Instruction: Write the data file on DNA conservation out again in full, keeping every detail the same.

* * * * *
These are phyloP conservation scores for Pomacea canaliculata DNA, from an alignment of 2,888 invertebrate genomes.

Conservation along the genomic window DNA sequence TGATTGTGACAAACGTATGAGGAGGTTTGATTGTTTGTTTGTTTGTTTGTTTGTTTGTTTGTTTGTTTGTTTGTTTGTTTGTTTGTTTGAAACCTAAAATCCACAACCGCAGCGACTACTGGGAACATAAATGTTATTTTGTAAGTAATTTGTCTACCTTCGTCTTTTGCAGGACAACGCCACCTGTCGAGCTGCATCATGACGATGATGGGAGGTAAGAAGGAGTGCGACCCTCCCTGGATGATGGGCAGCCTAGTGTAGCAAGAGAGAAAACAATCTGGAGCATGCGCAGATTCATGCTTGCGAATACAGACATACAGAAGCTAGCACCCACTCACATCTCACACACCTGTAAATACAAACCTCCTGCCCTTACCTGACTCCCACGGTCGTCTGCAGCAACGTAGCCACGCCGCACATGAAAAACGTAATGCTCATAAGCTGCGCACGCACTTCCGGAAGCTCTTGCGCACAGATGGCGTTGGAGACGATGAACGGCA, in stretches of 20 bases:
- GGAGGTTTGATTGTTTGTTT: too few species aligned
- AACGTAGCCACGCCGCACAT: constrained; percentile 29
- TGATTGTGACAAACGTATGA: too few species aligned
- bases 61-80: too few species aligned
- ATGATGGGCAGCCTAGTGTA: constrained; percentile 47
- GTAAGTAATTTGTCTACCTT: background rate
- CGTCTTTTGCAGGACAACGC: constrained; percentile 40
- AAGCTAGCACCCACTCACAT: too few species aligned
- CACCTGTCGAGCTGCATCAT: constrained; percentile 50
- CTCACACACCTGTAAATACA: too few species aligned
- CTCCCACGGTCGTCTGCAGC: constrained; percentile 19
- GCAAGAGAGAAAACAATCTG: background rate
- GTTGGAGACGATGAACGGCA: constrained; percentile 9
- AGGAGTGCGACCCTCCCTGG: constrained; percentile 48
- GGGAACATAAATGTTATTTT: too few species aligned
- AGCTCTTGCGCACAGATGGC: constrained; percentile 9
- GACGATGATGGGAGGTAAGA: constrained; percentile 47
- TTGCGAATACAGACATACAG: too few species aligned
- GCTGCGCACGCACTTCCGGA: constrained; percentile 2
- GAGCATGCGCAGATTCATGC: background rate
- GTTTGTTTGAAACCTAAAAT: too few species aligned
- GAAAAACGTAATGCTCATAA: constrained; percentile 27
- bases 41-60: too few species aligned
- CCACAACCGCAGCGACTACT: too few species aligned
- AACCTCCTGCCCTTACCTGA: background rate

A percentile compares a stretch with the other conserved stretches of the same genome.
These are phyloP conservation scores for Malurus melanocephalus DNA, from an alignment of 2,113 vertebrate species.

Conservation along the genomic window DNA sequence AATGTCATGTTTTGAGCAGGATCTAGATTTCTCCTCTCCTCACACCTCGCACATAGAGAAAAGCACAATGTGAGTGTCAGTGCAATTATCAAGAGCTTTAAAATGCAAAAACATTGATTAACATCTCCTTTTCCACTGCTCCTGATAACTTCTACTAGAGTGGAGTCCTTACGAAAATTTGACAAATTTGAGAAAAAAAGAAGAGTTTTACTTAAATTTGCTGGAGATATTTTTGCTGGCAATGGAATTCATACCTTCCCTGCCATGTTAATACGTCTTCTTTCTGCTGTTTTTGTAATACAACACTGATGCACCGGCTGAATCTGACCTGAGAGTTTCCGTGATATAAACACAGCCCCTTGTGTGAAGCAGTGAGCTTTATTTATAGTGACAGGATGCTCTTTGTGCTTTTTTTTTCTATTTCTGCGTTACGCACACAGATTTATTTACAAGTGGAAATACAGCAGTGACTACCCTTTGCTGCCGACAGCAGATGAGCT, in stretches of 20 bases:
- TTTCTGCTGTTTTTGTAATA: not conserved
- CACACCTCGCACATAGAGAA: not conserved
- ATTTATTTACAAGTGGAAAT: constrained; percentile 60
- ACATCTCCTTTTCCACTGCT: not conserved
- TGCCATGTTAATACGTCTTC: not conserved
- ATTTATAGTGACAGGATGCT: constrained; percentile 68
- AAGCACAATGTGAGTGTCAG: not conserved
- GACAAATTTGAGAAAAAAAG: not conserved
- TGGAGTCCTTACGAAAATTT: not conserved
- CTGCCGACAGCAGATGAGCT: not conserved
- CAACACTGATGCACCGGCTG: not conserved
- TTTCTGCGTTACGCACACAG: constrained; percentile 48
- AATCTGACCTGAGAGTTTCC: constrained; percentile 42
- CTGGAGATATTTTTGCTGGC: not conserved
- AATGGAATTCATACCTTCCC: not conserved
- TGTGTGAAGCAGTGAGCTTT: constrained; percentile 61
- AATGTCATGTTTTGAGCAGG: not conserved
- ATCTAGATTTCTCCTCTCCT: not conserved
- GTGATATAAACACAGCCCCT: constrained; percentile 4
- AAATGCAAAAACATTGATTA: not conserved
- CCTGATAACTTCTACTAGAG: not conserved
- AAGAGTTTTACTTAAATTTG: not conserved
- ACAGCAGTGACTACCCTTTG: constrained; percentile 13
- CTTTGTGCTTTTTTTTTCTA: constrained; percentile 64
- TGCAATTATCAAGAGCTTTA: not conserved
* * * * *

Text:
These are phyloP conservation scores for Pomacea canaliculata DNA, from an alignment of 2,888 invertebrate genomes.

Conservation along the genomic window DNA sequence TGATTGTGACAAACGTATGAGGAGGTTTGATTGTTTGTTTGTTTGTTTGTTTGTTTGTTTGTTTGTTTGTTTGTTTGTTTGTTTGTTTGAAACCTAAAATCCACAACCGCAGCGACTACTGGGAACATAAATGTTATTTTGTAAGTAATTTGTCTACCTTCGTCTTTTGCAGGACAACGCCACCTGTCGAGCTGCATCATGACGATGATGGGAGGTAAGAAGGAGTGCGACCCTCCCTGGATGATGGGCAGCCTAGTGTAGCAAGAGAGAAAACAATCTGGAGCATGCGCAGATTCATGCTTGCGAATACAGACATACAGAAGCTAGCACCCACTCACATCTCACACACCTGTAAATACAAACCTCCTGCCCTTACCTGACTCCCACGGTCGTCTGCAGCAACGTAGCCACGCCGCACATGAAAAACGTAATGCTCATAAGCTGCGCACGCACTTCCGGAAGCTCTTGCGCACAGATGGCGTTGGAGACGATGAACGGCA, in stretches of 20 bases:
- GGAGGTTTGATTGTTTGTTT: too few species aligned
- AACGTAGCCACGCCGCACAT: constrained; percentile 29
- TGATTGTGACAAACGTATGA: too few species aligned
- bases 61-80: too few species aligned
- ATGATGGGCAGCCTAGTGTA: constrained; percentile 47
- GTAAGTAATTTGTCTACCTT: background rate
- CGTCTTTTGCAGGACAACGC: constrained; percentile 40
- AAGCTAGCACCCACTCACAT: too few species aligned
- CACCTGTCGAGCTGCATCAT: constrained; percentile 50
- CTCACACACCTGTAAATACA: too few species aligned
- CTCCCACGGTCGTCTGCAGC: constrained; percentile 19
- GCAAGAGAGAAAACAATCTG: background rate
- GTTGGAGACGATGAACGGCA: constrained; percentile 9
- AGGAGTGCGACCCTCCCTGG: constrained; percentile 48
- GGGAACATAAATGTTATTTT: too few species aligned
- AGCTCTTGCGCACAGATGGC: constrained; percentile 9
- GACGATGATGGGAGGTAAGA: constrained; percentile 47
- TTGCGAATACAGACATACAG: too few species aligned
- GCTGCGCACGCACTTCCGGA: constrained; percentile 2
- GAGCATGCGCAGATTCATGC: background rate
- GTTTGTTTGAAACCTAAAAT: too few species aligned
- GAAAAACGTAATGCTCATAA: constrained; percentile 27
- bases 41-60: too few species aligned
- CCACAACCGCAGCGACTACT: too few species aligned
- AACCTCCTGCCCTTACCTGA: background rate

A percentile compares a stretch with the other conserved stretches of the same genome.
These are phyloP conservation scores for Malurus melanocephalus DNA, from an alignment of 2,113 vertebrate species.

Conservation along the genomic window DNA sequence AATGTCATGTTTTGAGCAGGATCTAGATTTCTCCTCTCCTCACACCTCGCACATAGAGAAAAGCACAATGTGAGTGTCAGTGCAATTATCAAGAGCTTTAAAATGCAAAAACATTGATTAACATCTCCTTTTCCACTGCTCCTGATAACTTCTACTAGAGTGGAGTCCTTACGAAAATTTGACAAATTTGAGAAAAAAAGAAGAGTTTTACTTAAATTTGCTGGAGATATTTTTGCTGGCAATGGAATTCATACCTTCCCTGCCATGTTAATACGTCTTCTTTCTGCTGTTTTTGTAATACAACACTGATGCACCGGCTGAATCTGACCTGAGAGTTTCCGTGATATAAACACAGCCCCTTGTGTGAAGCAGTGAGCTTTATTTATAGTGACAGGATGCTCTTTGTGCTTTTTTTTTCTATTTCTGCGTTACGCACACAGATTTATTTACAAGTGGAAATACAGCAGTGACTACCCTTTGCTGCCGACAGCAGATGAGCT, in stretches of 20 bases:
- TTTCTGCTGTTTTTGTAATA: not conserved
- CACACCTCGCACATAGAGAA: not conserved
- ATTTATTTACAAGTGGAAAT: constrained; percentile 60
- ACATCTCCTTTTCCACTGCT: not conserved
- TGCCATGTTAATACGTCTTC: not conserved
- ATTTATAGTGACAGGATGCT: constrained; percentile 68
- AAGCACAATGTGAGTGTCAG: not conserved
- GACAAATTTGAGAAAAAAAG: not conserved
- TGGAGTCCTTACGAAAATTT: not conserved
- CTGCCGACAGCAGATGAGCT: not conserved
- CAACACTGATGCACCGGCTG: not conserved
- TTTCTGCGTTACGCACACAG: constrained; percentile 48
- AATCTGACCTGAGAGTTTCC: constrained; percentile 42
- CTGGAGATATTTTTGCTGGC: not conserved
- AATGGAATTCATACCTTCCC: not conserved
- TGTGTGAAGCAGTGAGCTTT: constrained; percentile 61
- AATGTCATGTTTTGAGCAGG: not conserved
- ATCTAGATTTCTCCTCTCCT: not conserved
- GTGATATAAACACAGCCCCT: constrained; percentile 4
- AAATGCAAAAACATTGATTA: not conserved
- CCTGATAACTTCTACTAGAG: not conserved
- AAGAGTTTTACTTAAATTTG: not conserved
- ACAGCAGTGACTACCCTTTG: constrained; percentile 13
- CTTTGTGCTTTTTTTTTCTA: constrained; percentile 64
- TGCAATTATCAAGAGCTTTA: not conserved